Between the release of Blind Guardian’s Legacy of the Dark Lands and the new Demons & Wizards album arriving in February, the wait is finally over for the German singer Hansi Kürsch. Both projects have been well over a decade in the making as Blind Guardian’s orchestral album is referred as one of the most “ambitious projects in metal’s history.” Both Kürsch and guitarist André Olbrich brought the idea to record an orchestral album back in the nineties, and now, the album based on the Markus Heitz book Die Dunklen Lande has arrived on November 8th via Nuclear Blast. We caught up with Kürsch to discuss the orchestral effort, Blind Guardian plans, Demons & Wizards updates, and more.
Looking back, what made you base Legacy of the Dark Lands on the Markus Heitz novel, Die dunklen Lande (“The Dark Lands”)?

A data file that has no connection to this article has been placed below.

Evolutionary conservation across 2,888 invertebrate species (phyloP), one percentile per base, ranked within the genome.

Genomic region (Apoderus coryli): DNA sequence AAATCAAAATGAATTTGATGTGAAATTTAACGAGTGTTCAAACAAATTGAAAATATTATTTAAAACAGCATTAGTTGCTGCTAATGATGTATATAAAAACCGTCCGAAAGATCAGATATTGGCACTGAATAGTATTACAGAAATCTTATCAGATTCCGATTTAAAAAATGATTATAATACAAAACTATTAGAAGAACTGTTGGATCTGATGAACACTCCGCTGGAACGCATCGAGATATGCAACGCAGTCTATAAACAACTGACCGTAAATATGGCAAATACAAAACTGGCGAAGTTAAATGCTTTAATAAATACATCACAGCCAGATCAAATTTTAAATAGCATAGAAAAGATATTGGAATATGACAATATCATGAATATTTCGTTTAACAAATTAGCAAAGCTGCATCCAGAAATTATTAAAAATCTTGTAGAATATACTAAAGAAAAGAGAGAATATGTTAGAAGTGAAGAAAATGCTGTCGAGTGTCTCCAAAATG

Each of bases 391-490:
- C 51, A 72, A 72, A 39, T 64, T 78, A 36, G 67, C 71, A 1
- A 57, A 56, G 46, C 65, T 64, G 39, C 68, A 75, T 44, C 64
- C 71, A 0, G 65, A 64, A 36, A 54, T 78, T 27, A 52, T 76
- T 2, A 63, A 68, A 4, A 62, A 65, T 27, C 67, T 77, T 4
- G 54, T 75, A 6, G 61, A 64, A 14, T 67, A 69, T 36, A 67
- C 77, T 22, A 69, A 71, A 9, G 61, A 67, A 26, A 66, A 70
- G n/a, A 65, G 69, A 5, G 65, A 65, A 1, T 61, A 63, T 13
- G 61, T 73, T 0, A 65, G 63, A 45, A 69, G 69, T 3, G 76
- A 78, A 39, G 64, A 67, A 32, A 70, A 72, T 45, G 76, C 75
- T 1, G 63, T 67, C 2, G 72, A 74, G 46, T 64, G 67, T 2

We started the songwriting for this album almost 23 years ago. That was when we did Nightfall in Middle-Earth, and we had these orchestral songs, which all spoke a very narrative language already back then. We decided to keep these songs until we would have a full album with just classical music and my singing. Obviously, this has been the case here, and all these songs they were aiming or they were screaming for a conceptual story. But since the whole thing was so gigantic, I felt a little overwhelmed by doing a story on my own for that one. So I got in contact with a German author, Markus Heitz, and I asked him if he was willing to be part of this operation. And he has been very familiar with the Blind Guardian stuff, so he was into it from the very first moment. I’m a big fan of his stuff. He’s a fan of Blind Guardian, so it worked out pretty well. Then we started discussing opportunities for this album and options with regards to the content of the story. And the music was done already, so there was a direction given. Even for him, for the way his story was supposed to move, and where he had to build the climaxes. Saying that he provided me with a frame, which I felt sounded very suitable for me for this conceptual album. And other than that I have had free hand. For me it was the opportunity to work with a good author and to ensure that the album would get the story it deserves.